One-Sentence Takeaway: Since there is no reasonable expectation of privacy in the garbage left for collection outside the curtilage of a home, the Fourth Amendment does not prohibit the warrantless searches of said garbage.
Law enforcement officers suspected Defendant to be involved in narcotic activities and they searched his garbage that was left on the street in front of Defendant’s house for collection. The search yielded items indicative of drug use and based on that, the officers obtained a search warrant and found drugs at Defendant’s home.
The California Superior Court dismissed the charges and the California court of appeal affirmed. The California Supreme Court denied State’s petition for review.
The issue facing the United States Supreme Court was whether the warrantless search of garbage left in a public street for collection violated the Fourth Amendment. The Court held that the warrantless search did not violate the Fourth Amendment because Defendant did not have a reasonable expectation of privacy in the garbage left outside of his curtilage for collection.
The Court first explained the standard for the Fourth Amendment analysis as follows: “The warrantless search and seizure of the garbage bags left at the curb outside [Defendant’s] house would violate the Fourth Amendment only if [Defendant] manifested a subjective expectation of privacy in [his] garbage that society accepts as objectively reasonable.” In other words, in order for a search to be covered under the Fourth Amendment, the defendant must pass the two-prong analysis: (1) defendant manifested a subjective expectation of privacy; and (2) defendant’s subjective expectation of privacy was objectively reasonable.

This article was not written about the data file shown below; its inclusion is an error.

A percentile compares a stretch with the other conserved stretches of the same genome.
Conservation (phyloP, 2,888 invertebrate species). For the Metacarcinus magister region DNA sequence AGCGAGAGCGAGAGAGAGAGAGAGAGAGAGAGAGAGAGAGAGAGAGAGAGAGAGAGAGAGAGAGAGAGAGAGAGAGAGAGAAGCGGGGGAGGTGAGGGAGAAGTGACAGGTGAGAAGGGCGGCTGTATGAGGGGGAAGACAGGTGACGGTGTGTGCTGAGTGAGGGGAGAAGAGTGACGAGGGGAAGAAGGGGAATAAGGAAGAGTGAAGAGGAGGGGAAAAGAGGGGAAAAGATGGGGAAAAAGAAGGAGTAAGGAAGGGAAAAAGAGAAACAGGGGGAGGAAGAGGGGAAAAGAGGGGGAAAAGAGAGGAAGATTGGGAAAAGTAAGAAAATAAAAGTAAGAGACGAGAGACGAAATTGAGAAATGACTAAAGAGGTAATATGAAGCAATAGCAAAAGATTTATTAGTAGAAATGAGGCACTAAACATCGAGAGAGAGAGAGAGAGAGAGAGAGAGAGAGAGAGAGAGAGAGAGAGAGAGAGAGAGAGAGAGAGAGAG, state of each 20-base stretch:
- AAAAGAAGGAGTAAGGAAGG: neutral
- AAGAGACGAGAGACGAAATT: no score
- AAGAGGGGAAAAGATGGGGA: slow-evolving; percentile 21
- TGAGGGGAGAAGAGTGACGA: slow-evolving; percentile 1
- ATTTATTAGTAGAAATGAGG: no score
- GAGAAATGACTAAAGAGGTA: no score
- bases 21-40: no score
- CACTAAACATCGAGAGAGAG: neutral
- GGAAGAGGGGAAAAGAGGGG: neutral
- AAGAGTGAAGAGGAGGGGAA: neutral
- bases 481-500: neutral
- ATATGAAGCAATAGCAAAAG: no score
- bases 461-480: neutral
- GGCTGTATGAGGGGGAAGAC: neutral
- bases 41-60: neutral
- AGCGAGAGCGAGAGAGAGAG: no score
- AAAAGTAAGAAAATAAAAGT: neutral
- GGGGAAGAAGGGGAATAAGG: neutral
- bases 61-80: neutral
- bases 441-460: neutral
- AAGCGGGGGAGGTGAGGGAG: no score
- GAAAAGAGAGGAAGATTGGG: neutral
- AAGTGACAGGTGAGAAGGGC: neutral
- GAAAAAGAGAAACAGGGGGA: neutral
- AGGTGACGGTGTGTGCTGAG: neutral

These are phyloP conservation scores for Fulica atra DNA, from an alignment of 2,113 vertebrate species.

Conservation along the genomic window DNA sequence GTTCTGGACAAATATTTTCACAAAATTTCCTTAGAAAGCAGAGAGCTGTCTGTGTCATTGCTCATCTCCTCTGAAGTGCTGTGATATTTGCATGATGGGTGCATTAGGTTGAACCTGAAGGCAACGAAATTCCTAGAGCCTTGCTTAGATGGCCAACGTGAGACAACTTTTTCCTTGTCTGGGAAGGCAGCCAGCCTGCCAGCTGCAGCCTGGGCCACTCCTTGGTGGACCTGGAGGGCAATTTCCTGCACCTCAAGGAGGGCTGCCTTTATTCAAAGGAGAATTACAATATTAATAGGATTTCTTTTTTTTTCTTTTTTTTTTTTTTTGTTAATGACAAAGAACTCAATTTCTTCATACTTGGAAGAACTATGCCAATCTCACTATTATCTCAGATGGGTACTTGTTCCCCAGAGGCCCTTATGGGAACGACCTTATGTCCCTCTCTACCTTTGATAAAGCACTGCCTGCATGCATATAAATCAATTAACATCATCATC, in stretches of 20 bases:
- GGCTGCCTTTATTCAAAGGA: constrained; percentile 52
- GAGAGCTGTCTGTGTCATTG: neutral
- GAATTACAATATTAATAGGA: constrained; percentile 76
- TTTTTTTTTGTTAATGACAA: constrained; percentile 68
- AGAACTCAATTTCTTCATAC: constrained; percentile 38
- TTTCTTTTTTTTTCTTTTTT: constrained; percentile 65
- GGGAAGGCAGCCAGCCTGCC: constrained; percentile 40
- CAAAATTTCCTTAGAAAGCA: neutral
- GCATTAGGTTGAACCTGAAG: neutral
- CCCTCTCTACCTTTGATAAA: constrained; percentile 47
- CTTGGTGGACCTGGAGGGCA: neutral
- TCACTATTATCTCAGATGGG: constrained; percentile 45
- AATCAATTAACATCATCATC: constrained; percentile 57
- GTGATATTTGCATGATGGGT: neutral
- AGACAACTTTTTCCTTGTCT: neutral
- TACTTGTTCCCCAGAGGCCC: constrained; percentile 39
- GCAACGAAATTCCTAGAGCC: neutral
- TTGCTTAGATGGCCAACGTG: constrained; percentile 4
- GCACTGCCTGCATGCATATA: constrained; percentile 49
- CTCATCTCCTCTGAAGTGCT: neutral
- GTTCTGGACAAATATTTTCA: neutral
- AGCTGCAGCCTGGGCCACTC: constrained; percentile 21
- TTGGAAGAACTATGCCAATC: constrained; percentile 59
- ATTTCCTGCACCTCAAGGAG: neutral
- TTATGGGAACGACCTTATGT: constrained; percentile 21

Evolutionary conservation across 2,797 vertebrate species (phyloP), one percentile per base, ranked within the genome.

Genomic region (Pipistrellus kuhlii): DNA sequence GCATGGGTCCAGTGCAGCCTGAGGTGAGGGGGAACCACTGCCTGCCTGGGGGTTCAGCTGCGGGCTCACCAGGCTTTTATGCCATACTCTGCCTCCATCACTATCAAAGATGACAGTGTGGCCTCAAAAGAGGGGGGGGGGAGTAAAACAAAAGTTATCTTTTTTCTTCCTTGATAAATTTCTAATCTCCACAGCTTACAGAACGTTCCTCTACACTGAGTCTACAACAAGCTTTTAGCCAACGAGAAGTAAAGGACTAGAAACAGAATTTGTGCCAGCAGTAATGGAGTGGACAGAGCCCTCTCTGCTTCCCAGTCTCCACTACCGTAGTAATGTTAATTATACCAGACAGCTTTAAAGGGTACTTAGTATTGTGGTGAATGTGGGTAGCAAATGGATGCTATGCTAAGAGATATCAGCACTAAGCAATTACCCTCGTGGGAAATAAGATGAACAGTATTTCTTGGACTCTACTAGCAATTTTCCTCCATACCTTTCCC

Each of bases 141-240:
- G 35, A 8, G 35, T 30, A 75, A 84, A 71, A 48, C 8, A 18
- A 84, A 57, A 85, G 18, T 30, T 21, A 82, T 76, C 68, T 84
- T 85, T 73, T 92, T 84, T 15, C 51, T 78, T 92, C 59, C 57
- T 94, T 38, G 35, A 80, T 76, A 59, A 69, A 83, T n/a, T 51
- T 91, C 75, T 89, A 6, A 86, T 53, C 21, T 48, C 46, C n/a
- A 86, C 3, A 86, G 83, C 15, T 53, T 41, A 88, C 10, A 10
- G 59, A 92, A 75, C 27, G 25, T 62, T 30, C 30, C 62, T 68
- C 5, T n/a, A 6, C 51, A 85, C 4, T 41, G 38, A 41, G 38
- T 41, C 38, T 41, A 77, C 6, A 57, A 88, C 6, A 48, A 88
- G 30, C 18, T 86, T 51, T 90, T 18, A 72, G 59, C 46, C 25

The Court held that Defendant did not manifest a subjective expectation of privacy and, even if he had, it was not objectively reasonable. “It is common knowledge that plastic garbage bags left on or at the side of a public street are readily accessible to animals, children, scavengers, snoops, and other members of the public. Moreover, [Defendant] placed his refuse at the curb for the express purpose of conveying it to a third party, the trash collector, who might himself have sorted through [Defendant’s] trash or permitted others, such as the police, to do so.” Thus, by leaving his garbage in an area “particularly suited for public inspection,” Defendant had no reasonable expectation of privacy in the garbage that was searched by the offices.
Moreover, the Court reasoned that, “the police cannot reasonably be expected to avert their eyes from evidence of criminal activity that could have been observed by any member of the public [and, therefore,] what a person knowingly exposes to the public, even in his own home or office, is not a subject of Fourth Amendment protection.”
Supreme Court Syllabus